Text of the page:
Jonathan Benjamin MD, Ph.D., Clinical Research Medical Director, Global Development, Hematology-Oncology, Amgen

9:15
Case StudyNew Data
Engineering Alphabodies to Generate Potent Druggable Inhibitors of Intracellular Protein-Protein Interactions
Cell Penetrating Alphabodies (CPABs) are a proprietary protein scaffold for targeting intracellular PPI. In this presentation we show that anti-Mcl-1 CPABs efficiently enter the cytosol, bind specifically to the target and kill tumour cells. Integration of an albumin binding moiety tunes the half-life of CPABs such that a proper time-window is created for excellent tumour uptake in animal models of cancer.
Yvonne McGrath, Ph.D., Chief Scientific Officer, Complix

9:45
Networking Refreshment Break in Poster & Exhibit Hall

Overcoming Delivery Challenges with Novel Approaches

10:15
New Data
Increased Brain Penetration and Potency of a Therapeutic Antibody Using a Fused Trans-BBB Shuttle
Biotherapeutics have a vast potential for treating brain disorders but their use has so far been limited by inefficient translocation across the blood-brain barrier (BBB). We have engineered a format- and affinity-optimized transferrin-receptor binding Brain Shuttle module which mediates effective trans-BBB shuttling of fused biologics. The presentation will cover engineering details, efficacy of the trans-BBB delivery in vitro, as well as efficacy and increased potency in animals & models of Alzheimer's disease.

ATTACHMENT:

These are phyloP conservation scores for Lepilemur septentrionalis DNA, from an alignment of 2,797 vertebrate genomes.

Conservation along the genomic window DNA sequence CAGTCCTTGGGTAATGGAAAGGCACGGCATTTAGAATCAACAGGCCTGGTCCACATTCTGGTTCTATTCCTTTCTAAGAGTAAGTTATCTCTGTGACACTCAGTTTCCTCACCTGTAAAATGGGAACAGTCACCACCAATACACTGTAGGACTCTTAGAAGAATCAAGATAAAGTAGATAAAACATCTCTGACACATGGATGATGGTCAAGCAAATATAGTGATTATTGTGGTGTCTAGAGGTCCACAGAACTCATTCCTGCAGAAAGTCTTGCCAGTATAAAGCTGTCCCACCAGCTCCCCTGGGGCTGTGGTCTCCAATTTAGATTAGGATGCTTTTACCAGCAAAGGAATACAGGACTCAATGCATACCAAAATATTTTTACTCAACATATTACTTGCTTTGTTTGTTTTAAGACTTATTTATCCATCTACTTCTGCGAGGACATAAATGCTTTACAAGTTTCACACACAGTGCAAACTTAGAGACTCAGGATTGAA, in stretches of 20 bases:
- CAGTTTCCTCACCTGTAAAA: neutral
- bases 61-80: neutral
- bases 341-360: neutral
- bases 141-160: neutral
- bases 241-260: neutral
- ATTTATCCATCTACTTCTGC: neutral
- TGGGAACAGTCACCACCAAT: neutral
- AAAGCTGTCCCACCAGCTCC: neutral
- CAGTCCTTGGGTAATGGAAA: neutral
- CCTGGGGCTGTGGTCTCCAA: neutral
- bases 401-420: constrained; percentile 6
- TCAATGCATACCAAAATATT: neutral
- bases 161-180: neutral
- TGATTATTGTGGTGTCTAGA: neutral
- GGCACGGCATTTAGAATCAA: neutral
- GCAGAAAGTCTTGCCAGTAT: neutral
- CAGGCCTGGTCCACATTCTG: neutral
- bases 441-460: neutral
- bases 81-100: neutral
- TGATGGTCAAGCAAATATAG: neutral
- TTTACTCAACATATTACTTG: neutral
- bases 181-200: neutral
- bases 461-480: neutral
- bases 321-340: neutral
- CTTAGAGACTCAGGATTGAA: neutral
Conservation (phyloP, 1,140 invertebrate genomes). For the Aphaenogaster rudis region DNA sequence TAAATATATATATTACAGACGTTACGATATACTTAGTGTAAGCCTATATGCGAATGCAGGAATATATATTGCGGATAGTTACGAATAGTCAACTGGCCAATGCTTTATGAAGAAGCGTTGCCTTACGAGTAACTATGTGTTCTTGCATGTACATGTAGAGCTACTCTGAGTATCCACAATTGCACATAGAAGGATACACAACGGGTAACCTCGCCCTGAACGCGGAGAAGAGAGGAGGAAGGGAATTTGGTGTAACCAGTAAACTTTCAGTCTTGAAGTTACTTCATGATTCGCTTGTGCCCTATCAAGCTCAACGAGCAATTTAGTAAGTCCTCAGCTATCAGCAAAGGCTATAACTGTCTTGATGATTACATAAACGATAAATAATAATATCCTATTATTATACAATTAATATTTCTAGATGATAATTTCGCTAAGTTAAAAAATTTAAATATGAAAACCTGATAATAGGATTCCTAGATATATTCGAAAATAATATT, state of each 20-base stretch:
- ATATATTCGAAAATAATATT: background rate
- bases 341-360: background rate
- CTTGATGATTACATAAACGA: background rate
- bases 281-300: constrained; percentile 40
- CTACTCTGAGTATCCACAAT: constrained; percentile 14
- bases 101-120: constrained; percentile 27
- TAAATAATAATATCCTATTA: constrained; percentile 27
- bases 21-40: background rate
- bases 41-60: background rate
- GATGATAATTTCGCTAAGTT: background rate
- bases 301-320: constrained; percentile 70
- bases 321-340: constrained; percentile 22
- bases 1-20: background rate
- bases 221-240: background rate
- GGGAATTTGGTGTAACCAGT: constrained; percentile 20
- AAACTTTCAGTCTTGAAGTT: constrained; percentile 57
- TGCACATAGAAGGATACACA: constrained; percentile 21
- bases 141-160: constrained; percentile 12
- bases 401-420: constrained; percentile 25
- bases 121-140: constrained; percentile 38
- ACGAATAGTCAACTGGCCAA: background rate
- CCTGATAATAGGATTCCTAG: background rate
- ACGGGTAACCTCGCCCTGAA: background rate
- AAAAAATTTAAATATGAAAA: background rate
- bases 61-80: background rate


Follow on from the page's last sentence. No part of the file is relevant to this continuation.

Jens Niewöhner, Ph.D., Principal Scientist, Large Molecule Research, Pharma Research and Early Development(pRED), Roche Innovation Center Penzberg, Germany

10:45
New Data
More Efficient Intracellular Delivery of Proteins with Cell Penetrating Phylomer Peptides
Phylomer peptide libraries derived from biodiverse genomes were screened for new cell penetrating peptides (CPPs) for more efficient delivery of macromolecules into cells with an 'endosome escape trap' which select specifically for cytoplasmic delivery. These new cell penetrating Phylomers known as FPPs are not toxic and can be targeted to particular cell types using receptor binding domains. A split GFP complementation assay showed Phylomer FPPs to be significantly more efficient at cytoplasmic delivery than conventional CPPs such as TAT or R9. Phylomer FPPs have been shown to effectively deliver a 90 amino acid MYC inhibitor in a mouse model of breast cancer.
Paula Cunningham, Ph.D., Group Leader, Bioassay Development, Phylogica, Australia

11:15
Oral Insulin in the Clinic: Clinical Outcomes and Future Prospectives
The key elements of a novel oral drug delivery platform will be introduced. Application of this platform toward delivery of insulin and exenatide to manage diabetes, has established its feasibility, safety and efficacy. Evidence of drug bioavailability in treated target populations, will be presented. The physiological benefits of oral versus subcutaneous insulin delivery will be discussed.
Miriam Kidron, Ph.D., Chief Scientific, Oramed Pharmaceuticals Inc., Israel

11:45
Concurrent Technology Workshops

12:15
Lunch on Your Own

1:25
Chairperson's Remarks

Immuno-Oncology

1:30
Engineered T Cells for Cancer Therapy
Marco Ruella, M.D., Center for Cellular Immunotherapies, Perelman School of Medicine, University of Pennsylvania

2:00
New Data
Synergistic Innate and Adaptive Immunotherapy